1. Oh man, Leland. I love this. Broke my heart, too. I love the distance in the narration and the language and imagery. I could see it all. And this sentence is beautiful: And now, he stepped into the shade of the barn, with the curious perfume of hay and a horse she’d insisted on having, but never rides.

  3. This don't make make no sense.

    Wanna see dis new wprld/ Not ties new world, but any new worl? R tings R clap-sin and it’s prfollytrime to simply lessen anyway. lax. See see cee cee oh I wanna spank yous bad gurl. Hufucvk. You fuck≥ Yoiudis you dis you negvah loved ud us us s us eval ewvah how how

    We rottacry’n tell it

    Ratha cry than. Tell it

    All the cliffaceshies an scries and drinks who shite, we all want the sky jot the lost, we lost, thew shoys, our loves areglost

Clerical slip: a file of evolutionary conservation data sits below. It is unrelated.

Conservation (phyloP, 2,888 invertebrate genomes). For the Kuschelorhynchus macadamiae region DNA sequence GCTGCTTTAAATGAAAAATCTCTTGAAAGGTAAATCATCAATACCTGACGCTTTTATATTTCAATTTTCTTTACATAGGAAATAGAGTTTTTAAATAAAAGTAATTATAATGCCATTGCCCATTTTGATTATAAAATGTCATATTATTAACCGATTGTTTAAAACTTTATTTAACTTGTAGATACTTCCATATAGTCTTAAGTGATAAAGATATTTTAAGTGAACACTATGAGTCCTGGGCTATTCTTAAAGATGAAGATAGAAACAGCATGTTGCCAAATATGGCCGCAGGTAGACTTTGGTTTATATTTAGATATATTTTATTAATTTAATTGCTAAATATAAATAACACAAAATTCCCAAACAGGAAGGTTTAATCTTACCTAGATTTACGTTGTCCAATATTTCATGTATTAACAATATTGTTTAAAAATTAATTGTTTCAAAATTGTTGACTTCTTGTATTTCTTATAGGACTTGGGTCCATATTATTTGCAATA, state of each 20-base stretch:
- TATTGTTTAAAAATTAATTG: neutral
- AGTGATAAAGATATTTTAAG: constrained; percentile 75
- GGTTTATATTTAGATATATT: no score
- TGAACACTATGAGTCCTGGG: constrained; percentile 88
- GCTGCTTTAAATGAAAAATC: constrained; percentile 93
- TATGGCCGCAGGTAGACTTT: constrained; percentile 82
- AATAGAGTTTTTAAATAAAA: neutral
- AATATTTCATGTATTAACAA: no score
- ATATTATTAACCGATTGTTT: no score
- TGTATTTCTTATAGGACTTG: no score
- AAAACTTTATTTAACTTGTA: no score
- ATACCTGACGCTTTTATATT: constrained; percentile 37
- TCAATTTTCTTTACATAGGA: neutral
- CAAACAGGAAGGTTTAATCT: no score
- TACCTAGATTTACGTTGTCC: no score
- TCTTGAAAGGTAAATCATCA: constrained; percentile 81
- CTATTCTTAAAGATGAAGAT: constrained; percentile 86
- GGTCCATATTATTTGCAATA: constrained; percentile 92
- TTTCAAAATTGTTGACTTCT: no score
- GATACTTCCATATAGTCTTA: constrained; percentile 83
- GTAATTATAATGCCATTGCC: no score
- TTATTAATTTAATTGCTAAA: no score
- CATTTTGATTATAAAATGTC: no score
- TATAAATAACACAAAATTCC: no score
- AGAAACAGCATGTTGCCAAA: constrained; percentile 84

Tellit, try. You can k\eeptriyn you can u can specially can…

    Fjutjure isburried way nearly≥

    I and I reddy.

    And here, some diffrnt place, Lizzy Grant stepped out, backdropped by a Ferris wheel. Pure. Soundtracked by a speechless scream of Atlantic foam. This would be her world now, once adjustments were made, bones corrected, broke an rebroke, skin erased an eased an buffed, widened stance corrected for those for someone, somethin else.

    Membah? Hair whipped like a lariat. A stream of everything. A gut. Level stream uh not right not quite gut seep…

    Just rtry retrie try agin i’m awake allnite i’m yeh am heah like leaves spittin’ stems’n swallowin’

    Am me, ultimalowkey, onfleek, belowdecks untimely, unhurled unrolled unstrewn unthiungewd smoken ungrine this plees plees no plees no polivce bullit no pleeg no justiss this this thsss splode unfuckivung thornochris’ yas yo um…